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China aims for its own Silicon Valley

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Last month, the National Development and Reform Commission announced revised plans to transform Guangdong and neighboring Hong Kong and Macau into a “significant innovation center” by 2020.

One hundred R&D labs will be set up over the next three years. By 2012, per-capita output in the region should jump 50 percent from 2007, to 80,000 yuan ($11,700) And by 2020, the study predicts, 30 percent of all industrial output should come from high-tech manufacturing.

“While some traditional competitive industries such as household appliances, textiles and garments, papermaking, and Chinese herbal medicine will be upgraded to increase competence, inefficient energy-consuming sectors will gradually be phased out,” the plan states.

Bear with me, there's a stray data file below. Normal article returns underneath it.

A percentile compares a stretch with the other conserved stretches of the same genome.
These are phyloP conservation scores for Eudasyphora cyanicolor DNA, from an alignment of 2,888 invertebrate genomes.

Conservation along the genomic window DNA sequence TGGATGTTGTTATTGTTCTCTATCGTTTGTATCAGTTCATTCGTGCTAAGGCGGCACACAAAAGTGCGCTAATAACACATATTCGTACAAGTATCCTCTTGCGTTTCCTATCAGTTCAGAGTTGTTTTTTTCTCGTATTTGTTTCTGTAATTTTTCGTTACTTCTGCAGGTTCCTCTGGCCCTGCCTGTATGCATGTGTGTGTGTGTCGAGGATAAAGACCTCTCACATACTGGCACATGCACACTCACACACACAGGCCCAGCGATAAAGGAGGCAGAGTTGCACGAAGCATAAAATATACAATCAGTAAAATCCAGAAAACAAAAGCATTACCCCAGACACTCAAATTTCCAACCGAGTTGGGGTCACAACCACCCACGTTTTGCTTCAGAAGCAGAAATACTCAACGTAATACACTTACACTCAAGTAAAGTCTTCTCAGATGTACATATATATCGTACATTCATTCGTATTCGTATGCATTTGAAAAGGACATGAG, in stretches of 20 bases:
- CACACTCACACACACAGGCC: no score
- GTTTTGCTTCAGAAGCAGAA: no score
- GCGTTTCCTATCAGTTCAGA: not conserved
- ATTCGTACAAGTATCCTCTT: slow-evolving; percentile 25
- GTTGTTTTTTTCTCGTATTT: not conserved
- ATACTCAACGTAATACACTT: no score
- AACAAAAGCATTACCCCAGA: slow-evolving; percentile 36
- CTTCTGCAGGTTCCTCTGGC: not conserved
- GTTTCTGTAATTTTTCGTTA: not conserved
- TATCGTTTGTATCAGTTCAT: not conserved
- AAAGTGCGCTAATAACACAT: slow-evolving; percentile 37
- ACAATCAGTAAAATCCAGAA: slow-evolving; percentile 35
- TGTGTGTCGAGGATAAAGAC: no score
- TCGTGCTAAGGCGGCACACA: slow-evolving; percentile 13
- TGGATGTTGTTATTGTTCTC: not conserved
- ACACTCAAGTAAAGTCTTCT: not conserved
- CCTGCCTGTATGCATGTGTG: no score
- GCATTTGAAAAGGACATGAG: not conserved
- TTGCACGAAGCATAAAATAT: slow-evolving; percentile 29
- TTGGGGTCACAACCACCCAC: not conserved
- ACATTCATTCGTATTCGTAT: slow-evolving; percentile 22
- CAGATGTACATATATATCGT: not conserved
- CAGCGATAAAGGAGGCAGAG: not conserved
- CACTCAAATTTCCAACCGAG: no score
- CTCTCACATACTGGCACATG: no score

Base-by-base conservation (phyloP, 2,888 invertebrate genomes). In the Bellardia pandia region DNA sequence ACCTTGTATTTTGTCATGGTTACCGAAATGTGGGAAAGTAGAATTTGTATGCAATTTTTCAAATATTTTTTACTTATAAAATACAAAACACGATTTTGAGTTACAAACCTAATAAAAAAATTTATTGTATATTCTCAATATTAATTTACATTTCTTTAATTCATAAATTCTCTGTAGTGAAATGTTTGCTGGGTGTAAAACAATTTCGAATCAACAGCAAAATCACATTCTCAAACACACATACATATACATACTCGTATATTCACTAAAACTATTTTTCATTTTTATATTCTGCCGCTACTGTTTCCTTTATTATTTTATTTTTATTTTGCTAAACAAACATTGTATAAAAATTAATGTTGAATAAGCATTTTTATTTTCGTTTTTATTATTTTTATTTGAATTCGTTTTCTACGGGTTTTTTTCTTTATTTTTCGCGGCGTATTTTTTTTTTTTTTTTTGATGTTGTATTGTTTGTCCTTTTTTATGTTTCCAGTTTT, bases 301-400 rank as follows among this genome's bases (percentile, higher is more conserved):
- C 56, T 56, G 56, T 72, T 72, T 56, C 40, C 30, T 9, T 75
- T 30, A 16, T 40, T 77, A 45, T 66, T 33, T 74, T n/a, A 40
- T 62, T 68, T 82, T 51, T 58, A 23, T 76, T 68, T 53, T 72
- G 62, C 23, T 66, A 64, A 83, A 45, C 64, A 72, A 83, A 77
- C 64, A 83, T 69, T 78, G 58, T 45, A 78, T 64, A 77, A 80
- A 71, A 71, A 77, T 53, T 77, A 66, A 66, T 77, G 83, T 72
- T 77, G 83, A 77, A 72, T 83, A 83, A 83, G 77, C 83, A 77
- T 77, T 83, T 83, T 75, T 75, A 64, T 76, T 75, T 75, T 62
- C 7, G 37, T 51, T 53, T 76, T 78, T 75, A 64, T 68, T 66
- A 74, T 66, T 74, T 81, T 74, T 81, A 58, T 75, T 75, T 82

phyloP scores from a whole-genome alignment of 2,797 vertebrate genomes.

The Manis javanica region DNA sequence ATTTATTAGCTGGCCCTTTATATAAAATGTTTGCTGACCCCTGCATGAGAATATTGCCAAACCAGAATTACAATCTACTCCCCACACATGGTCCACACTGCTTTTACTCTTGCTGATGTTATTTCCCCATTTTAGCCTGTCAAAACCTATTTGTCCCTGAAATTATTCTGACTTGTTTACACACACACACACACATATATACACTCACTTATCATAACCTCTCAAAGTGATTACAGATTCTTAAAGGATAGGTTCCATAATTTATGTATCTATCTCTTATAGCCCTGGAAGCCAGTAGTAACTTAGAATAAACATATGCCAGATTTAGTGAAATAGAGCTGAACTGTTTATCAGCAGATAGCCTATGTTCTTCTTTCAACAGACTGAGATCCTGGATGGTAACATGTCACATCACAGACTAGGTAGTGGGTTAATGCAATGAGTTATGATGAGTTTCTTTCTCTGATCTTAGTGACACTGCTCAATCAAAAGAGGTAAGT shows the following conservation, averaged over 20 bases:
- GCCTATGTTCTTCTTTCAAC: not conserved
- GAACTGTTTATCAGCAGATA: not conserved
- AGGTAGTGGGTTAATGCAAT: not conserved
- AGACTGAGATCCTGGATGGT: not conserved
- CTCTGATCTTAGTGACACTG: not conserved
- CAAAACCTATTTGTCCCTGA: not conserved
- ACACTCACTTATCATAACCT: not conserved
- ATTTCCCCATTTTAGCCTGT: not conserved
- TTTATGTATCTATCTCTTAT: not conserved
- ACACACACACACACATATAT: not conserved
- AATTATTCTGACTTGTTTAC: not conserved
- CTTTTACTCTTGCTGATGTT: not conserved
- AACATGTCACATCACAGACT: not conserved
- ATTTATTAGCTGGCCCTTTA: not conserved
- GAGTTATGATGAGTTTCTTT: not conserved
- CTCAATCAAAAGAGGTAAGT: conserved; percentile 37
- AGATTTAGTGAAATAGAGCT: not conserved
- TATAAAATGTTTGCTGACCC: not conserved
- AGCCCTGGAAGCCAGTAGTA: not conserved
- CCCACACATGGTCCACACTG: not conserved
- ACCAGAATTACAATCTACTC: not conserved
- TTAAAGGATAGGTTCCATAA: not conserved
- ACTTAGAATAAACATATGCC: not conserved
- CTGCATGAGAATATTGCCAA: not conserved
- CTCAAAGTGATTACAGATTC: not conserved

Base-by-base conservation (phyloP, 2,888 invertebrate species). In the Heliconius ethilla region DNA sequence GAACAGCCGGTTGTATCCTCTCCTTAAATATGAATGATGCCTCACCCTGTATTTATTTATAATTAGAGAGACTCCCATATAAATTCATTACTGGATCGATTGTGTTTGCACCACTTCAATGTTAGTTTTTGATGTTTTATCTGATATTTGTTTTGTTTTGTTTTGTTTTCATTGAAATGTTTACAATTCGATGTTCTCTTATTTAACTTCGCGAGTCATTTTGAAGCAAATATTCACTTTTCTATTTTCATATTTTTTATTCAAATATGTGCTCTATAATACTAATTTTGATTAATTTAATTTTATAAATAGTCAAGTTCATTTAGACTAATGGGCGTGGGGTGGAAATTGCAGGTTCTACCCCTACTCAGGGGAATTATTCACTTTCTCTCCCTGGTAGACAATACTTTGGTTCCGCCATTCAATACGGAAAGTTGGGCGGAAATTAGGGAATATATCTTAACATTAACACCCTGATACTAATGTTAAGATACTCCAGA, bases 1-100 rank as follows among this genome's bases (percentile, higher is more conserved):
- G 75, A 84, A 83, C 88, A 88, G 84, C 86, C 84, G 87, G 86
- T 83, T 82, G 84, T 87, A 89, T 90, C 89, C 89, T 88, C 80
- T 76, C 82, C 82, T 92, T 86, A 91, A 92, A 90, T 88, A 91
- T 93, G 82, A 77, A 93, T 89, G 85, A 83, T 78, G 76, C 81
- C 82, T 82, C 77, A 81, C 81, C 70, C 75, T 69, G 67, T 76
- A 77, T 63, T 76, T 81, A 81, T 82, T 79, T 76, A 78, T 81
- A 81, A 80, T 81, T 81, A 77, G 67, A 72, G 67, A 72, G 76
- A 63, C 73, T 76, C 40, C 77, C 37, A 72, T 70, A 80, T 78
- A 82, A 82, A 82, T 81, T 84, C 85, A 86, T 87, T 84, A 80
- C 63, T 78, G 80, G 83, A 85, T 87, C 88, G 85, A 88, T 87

Low-end factories will have to relocate to cheaper provinces or countries.

For provincial officials, whose standing rises with Guangdong’s economic performance, that’s the only way forward. As global recession hit Chinese exports last year, growth in this region dropped to 10.1 percent, from 14.7 percent in 2007.

“Restarting outdated capacities for the sake of growth would just be like drinking poison to quench thirst,” Guangdong’s Communist Party boss Wang Yang, an advocate of upgrading, wrote in a recent opinion piece.

Still, the economic crisis has forced some compromise. To stem the troubling tide of millions of layoffs, officials decided to prop up the struggling companies they’ve sought to run into the ground, by reinstating an export tax rebate to help them cut costs.

“They’re trying to provide enough benefits to companies so they don’t go out of business, while at the same time not backtracking too much,” says Arthur Kroeber, head of Dragonomics, a consultancy based in Beijing.

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